Last weekend, President Barack Obama disappointed those supporters of his for whom comprehensive immigration reform is the most important issue. A summer dominated by threats of ISIS infiltration via the southern border and an unprecedented crisis consisting of thousands of alien minors crossing into the United States unaccompanied forced the president to determine that the politics of immigration reform had changed. Obama opted to postpone making good on his promise to extend legal status to millions of illegal immigrants thorough an executive order.
Judging from the polls, Obama was correct. The president’s threat to institute more elements of the Senate’s comprehensive immigration reform plan unilaterally prompted the public to lose faith in Democrats as the party best positioned to deal with the issue of immigration.
“A new poll from NBC News and the Wall Street Journal shows that 53% of Americans support granting undocumented immigrants a pathway to citizenship, while 45% oppose it,” read a report via NBC News reporter Carrie Dann. “Compare that to last April, when 64% supported it and 35% opposed it.”
Democrats, who had been narrowly favored to best handle the issue of immigration for years, ceded the issue to Republicans over the course of 2014:
Political realities be damned, Obama’s pro-reform backers said. They were stung by the president’s betrayal and were not shy about saying so.
“President Barack Obama has further cemented his legacy as the #DeporterInChief,” read a banner on the website of the pro-reform organization United We Dream. Recently, it seems, the White House decided to try to avoid being tarred with that moniker.
“President Barack Obama is on pace this year to deport the fewest number of immigrants since at least 2007,” the Associated Press reported on Thursday.
According to an analysis of Homeland Security Department figures by The Associated Press, the federal agency responsible for deportations sent home 258,608 immigrants between the start of the budget year last October and July 28 this summer. During the same period a year earlier, it removed 320,167 people – meaning a decrease this year of nearly 20 percent.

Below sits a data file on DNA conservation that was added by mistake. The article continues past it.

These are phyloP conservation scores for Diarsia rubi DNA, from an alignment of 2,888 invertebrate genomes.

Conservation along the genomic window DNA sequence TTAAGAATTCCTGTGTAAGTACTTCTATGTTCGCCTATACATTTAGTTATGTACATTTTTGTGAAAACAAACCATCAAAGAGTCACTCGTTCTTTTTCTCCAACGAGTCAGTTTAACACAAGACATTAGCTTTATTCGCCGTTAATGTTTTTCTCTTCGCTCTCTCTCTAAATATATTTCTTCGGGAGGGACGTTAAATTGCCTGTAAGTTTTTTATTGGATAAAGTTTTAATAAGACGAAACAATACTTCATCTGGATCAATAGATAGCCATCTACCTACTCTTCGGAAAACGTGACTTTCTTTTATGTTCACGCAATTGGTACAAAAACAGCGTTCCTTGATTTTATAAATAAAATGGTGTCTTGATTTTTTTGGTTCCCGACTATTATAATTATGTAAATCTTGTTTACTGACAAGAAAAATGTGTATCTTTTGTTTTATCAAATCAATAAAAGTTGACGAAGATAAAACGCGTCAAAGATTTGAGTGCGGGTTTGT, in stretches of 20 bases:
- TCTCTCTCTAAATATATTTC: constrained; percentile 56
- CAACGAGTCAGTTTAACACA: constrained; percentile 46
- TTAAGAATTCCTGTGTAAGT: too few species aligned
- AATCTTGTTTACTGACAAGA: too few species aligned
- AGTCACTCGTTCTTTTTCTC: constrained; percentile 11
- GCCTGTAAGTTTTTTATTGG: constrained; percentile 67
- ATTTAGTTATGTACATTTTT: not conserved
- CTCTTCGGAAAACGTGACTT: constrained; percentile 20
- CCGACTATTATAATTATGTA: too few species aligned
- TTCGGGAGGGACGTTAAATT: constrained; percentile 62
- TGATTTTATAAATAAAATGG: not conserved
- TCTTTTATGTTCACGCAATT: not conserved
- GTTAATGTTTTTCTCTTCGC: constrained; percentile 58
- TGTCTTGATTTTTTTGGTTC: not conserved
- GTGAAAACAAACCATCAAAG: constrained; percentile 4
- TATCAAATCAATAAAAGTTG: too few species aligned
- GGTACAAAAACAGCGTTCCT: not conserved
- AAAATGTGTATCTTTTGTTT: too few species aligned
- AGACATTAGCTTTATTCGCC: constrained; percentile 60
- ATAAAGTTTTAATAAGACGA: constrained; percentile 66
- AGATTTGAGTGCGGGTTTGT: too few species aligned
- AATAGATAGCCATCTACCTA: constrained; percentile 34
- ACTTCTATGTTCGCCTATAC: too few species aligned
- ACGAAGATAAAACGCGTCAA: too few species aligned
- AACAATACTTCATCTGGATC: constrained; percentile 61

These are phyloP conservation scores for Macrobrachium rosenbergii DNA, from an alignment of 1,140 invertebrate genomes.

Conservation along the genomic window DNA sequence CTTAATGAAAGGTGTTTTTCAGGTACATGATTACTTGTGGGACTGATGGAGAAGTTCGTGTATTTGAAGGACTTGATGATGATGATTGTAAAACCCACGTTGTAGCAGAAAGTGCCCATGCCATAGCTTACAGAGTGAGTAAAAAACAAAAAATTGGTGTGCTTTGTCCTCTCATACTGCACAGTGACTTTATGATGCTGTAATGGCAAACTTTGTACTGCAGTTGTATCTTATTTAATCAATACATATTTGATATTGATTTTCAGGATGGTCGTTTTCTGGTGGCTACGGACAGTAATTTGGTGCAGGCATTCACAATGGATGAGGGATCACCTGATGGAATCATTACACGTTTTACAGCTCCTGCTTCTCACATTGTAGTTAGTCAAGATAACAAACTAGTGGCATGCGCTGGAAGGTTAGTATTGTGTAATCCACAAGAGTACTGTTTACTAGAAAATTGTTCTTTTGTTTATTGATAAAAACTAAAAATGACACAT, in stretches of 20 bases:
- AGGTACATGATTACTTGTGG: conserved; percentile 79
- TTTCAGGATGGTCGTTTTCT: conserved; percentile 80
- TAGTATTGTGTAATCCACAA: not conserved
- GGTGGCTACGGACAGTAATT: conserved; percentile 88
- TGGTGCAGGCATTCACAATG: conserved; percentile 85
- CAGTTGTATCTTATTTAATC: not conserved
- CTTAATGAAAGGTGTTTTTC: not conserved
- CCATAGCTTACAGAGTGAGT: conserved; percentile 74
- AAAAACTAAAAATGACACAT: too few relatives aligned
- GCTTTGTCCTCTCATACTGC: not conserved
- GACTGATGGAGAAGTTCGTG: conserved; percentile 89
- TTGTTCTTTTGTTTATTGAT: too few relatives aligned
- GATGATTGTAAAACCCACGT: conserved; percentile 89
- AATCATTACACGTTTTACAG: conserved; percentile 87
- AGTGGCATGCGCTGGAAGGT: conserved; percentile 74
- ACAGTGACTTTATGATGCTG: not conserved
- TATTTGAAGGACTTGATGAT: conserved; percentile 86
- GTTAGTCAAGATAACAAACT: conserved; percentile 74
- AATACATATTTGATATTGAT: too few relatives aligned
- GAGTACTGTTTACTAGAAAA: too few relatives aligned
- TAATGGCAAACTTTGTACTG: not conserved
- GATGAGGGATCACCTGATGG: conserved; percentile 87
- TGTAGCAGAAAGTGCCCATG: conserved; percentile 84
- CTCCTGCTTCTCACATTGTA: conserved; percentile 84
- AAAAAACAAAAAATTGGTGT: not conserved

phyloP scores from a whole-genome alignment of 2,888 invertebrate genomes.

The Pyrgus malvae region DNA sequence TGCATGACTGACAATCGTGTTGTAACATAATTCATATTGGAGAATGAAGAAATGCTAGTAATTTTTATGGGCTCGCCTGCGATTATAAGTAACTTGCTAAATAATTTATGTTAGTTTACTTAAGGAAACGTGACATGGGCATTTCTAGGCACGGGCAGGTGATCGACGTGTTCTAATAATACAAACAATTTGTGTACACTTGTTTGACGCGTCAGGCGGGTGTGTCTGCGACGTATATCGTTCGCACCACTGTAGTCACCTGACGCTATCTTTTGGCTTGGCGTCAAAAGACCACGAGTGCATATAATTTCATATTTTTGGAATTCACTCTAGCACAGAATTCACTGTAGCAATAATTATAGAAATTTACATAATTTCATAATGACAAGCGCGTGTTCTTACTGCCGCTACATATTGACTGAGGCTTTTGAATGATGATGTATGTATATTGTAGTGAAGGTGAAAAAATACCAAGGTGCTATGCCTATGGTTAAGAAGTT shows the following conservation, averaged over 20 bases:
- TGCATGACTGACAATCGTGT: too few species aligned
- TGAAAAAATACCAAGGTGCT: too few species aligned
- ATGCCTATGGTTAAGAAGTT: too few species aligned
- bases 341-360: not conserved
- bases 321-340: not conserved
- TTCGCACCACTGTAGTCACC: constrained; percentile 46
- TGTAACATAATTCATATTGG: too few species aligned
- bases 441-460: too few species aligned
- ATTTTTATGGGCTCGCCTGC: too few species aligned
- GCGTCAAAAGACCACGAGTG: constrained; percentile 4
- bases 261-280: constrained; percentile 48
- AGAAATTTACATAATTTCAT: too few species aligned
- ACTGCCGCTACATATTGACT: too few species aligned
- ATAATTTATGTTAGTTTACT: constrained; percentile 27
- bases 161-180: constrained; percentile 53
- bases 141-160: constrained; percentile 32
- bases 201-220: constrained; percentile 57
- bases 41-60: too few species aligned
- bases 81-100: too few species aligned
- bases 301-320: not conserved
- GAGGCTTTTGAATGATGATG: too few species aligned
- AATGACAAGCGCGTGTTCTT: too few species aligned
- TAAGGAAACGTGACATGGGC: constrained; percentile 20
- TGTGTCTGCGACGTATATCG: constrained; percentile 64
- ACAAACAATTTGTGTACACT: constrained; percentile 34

Over the same period ending in July 2012, Immigration and Customs Enforcement deported 344,624 people, some 25 percent more than this year, according to the federal figures obtained by the AP.
The figures, contained in weekly internal reports marked “Official Use Only,” reflect the marked decline in deportations even as Obama has delayed announcing what changes he will make to U.S. immigration policies. Immigration advocates widely expect Obama to reduce the number of people who are deported, and that’s a particularly sensitive issue in many states, leading to his postponement of any action until after the November elections.
The report revealed that the president sent White House Chief of Staff Denis McDonough to the Hill on Thursday where he got an earful from furious pro-reform Democratic lawmakers. There is no word yet on whether they were mollified by the White House’s apparent decision to ease off deportations. But judging from the tone of the immigration activists who were livid over Obama’s decision to punt the issue of reform until after the midterm elections, that seems unlikely.